NYU Diaries: Winter in Clubland
Written by Bwog Staff
Bwog NYU correspondent W.M. Akers is back, this time with a few observations on how our neighbors to the south go out and get down.
Does Columbia have a “Sex and the City” problem? Girls at NYU, it seems, are still infatuated with the show, and those who go out regularly tend to fancy themselves as Carrie Bradshaw. Miranda was always my favorite–so sensible!–but I never see anyone dressed up in a power suit and bad teeth. Perhaps it is unfair to connect the habits of the NYU sorority crowd with a single TV show–it’s possible they came upon their style as a group, convening around the start of the millenium to agree, “Okay, so it’s a little black dress, high, badly bleached hair, and heels we can’t quite walk in. We’re wearing that three nights a week for the next decade.” But they do as Carrie did, riding cabs to the coolest clubs, sipping designer cocktails and sharing anecdotes in a haze of post-feminism, which took the place of cigarettes years ago. Carrie, of course, was deft enough to enjoy both at once.
As every first week freshman knows, to have fun in New York one must spend $30 to walk into a loud room where they sell $11 drinks and help you get a $20 cab home. After a few weekends most freshmen–or at least their parents–notice that such fun abuses body and wallet, and begin socializing more conservatively. The onset of cold weather poses a unique problem for those students who continue to spend their weekends on steamy dance floors. If there is a coat check it probably costs extra, and God knows you won’t look cute if you don’t shed the fake mink before you start to shake your thighs.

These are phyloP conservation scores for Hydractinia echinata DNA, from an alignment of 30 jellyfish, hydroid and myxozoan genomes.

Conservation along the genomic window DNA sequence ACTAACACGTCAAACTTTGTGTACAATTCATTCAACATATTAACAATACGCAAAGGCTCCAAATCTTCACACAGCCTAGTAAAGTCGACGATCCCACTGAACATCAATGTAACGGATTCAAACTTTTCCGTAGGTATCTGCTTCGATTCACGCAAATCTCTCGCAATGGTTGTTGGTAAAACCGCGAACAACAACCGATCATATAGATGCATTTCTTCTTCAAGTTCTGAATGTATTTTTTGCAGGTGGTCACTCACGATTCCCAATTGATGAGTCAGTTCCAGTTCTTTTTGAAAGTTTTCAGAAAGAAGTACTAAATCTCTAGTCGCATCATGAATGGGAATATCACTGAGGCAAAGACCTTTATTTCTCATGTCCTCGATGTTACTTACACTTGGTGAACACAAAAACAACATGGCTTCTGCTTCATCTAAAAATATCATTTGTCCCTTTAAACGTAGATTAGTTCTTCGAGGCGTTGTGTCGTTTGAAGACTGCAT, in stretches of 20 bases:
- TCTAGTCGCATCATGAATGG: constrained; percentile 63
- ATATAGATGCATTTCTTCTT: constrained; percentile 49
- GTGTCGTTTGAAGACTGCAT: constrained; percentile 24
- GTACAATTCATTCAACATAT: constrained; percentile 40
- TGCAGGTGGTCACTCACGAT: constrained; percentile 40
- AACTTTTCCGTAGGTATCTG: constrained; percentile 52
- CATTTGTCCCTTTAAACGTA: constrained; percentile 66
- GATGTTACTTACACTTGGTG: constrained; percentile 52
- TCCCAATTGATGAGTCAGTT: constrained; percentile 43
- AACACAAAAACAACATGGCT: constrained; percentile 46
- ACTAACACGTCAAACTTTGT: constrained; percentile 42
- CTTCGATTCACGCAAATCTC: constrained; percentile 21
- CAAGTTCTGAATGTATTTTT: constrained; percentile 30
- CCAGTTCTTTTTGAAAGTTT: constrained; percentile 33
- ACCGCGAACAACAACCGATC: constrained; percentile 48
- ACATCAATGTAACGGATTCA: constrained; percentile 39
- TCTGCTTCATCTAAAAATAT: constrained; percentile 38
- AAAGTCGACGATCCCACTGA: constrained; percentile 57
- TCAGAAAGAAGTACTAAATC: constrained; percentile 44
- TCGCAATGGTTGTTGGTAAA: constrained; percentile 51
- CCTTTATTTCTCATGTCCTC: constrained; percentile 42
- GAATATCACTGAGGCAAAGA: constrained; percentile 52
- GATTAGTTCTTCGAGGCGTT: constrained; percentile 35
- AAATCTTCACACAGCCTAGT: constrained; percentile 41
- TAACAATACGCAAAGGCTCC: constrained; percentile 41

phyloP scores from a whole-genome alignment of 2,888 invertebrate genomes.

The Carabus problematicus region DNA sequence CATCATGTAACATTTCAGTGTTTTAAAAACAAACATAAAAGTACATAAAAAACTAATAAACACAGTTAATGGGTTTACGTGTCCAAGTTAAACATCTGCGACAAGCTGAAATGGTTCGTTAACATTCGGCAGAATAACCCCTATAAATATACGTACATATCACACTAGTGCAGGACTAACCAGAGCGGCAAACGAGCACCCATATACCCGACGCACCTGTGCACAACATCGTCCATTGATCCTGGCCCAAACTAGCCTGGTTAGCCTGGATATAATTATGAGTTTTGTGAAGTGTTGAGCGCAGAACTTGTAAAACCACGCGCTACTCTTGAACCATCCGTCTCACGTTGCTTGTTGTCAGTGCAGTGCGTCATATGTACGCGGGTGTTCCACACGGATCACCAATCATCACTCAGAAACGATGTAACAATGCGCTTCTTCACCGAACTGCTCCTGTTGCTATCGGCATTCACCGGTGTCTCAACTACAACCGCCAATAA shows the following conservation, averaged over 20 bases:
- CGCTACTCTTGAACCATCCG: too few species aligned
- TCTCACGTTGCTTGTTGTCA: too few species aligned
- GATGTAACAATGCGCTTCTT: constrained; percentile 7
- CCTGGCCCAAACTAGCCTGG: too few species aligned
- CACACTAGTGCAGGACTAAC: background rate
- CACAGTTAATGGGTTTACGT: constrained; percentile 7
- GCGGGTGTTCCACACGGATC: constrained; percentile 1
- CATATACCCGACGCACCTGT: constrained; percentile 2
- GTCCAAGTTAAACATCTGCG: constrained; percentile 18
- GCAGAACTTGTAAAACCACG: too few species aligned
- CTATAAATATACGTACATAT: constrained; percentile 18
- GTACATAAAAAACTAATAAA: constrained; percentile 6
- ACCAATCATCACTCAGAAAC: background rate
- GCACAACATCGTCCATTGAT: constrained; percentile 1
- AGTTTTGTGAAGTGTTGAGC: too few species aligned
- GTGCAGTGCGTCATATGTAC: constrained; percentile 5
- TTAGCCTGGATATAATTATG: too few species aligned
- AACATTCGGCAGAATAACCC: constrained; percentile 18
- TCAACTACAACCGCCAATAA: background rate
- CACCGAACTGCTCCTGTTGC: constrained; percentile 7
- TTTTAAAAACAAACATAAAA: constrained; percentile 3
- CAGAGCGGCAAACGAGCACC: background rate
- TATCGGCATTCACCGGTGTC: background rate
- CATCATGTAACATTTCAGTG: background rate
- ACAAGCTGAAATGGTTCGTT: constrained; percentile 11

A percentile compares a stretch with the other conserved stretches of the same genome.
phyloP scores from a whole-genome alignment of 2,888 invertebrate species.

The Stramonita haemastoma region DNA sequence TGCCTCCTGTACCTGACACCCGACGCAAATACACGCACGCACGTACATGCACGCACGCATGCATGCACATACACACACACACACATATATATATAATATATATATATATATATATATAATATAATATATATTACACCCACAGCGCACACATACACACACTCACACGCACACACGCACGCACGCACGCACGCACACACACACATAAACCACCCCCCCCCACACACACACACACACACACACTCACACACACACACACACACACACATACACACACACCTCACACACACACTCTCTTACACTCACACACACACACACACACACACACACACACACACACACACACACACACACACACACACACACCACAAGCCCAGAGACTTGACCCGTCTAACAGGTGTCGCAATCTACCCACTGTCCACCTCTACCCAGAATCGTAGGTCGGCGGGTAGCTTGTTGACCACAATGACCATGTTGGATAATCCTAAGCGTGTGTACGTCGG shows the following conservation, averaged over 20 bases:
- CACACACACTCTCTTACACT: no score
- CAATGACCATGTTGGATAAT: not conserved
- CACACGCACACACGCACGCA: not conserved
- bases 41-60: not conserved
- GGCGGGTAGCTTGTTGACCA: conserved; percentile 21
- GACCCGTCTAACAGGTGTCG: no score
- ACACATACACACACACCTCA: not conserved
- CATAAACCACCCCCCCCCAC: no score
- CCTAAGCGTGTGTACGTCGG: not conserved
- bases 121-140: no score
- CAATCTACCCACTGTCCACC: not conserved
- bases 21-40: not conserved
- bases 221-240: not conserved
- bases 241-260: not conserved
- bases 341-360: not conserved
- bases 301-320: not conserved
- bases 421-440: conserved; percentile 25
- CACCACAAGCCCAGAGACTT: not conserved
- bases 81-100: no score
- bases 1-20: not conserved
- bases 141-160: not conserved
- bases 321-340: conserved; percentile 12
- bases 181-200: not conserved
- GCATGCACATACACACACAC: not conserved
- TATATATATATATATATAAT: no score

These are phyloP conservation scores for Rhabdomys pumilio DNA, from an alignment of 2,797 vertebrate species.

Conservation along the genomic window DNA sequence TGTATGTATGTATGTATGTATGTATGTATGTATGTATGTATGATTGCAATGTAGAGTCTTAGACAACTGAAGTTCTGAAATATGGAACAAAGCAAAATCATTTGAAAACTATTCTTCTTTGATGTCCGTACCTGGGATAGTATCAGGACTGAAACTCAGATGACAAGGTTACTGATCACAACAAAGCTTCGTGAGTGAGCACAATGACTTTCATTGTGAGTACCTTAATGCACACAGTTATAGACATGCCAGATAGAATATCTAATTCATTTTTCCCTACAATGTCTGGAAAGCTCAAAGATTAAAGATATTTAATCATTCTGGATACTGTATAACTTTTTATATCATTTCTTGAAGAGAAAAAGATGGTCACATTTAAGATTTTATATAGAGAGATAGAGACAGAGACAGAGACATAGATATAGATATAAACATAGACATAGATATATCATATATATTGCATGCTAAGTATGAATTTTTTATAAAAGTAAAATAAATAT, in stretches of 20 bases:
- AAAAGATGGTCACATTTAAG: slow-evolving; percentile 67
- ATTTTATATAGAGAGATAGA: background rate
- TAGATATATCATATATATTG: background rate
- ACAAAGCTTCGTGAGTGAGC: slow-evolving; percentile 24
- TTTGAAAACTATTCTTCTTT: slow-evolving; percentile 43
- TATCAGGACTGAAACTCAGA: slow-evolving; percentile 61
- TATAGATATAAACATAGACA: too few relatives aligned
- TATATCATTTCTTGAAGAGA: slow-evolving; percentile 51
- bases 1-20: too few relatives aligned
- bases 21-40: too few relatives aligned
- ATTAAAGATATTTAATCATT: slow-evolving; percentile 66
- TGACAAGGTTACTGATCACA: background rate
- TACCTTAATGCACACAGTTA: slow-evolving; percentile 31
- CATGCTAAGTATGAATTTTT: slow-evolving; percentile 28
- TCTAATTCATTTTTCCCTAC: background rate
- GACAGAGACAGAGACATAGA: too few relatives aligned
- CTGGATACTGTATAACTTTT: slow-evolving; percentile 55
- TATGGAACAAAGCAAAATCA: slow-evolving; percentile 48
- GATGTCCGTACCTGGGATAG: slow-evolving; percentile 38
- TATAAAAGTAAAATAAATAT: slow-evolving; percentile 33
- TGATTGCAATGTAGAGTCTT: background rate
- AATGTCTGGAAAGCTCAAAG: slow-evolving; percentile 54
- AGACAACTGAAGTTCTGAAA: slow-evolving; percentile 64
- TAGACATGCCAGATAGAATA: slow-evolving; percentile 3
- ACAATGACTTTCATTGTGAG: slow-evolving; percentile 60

The correct approach is that of a pair of coatless young students huddled outside my dorm last night, learning that cold winds grope indiscriminately. The rational clubgoer dresses for heat, avoiding the biting cold during the few the minutes it takes to hail a cab. They shivered, hunched over, tried to catch a driver’s attention and lost him to a couple wearing sensible shoes. When I finally moved on, our pair was clomping towards the stolen cab, expressing their disgruntlement in full voice. Down the street at La Esquina, hungry predators waited for tacos and watched the miniature drama.
These creatures–the stumbling and the staring–are good specimens of a nightlife tadpole. As they grow–note that the word “mature” is inappropriate–they will become more assured and less excited about their excursions. They may go out less often, but with stronger sense of purpose. Many will fail to reach full growth, passing instead to a dating lifestyle of take-out Chinese and Blockbuster rentals. But for those who develop fully, a thrilling, if tawdry, life awaits them. Take, for instance, a couple I passed a few Fridays ago, shuffling home after two in the morning. From head to toe the woman had perfect conformation, not attractive so much as well-executed: gently curled hair, flesh-pinching silver dress, the works. She marched, shoulders back and with eyes looking at neither the sidewalk nor her mongrel boyfriend.
Now, I am ever amused by the success or failure of women in this city to walk in high heels. For a man amazed that they even make shoes like that, much less that anyone can strut in them, there is no better exhibition than the sidewalks of SoHo on late weekend nights. Whenever I see a woman walking steadily, I have to see what height shoes she can manage. I turned to check out this woman’s footwear and when I looked back up, disappointed by the gentle slope of her heels, her boyfriend was glaring at me, hollering unintelligibly about, I suppose, keeping my eyes off his baby. A casual interest in insane footwear almost got me punched in the nose, and all because this simp’s girlfriend keeps her feet so near her ass. I hope, Bwog readers, that you appreciate the risks I take for you.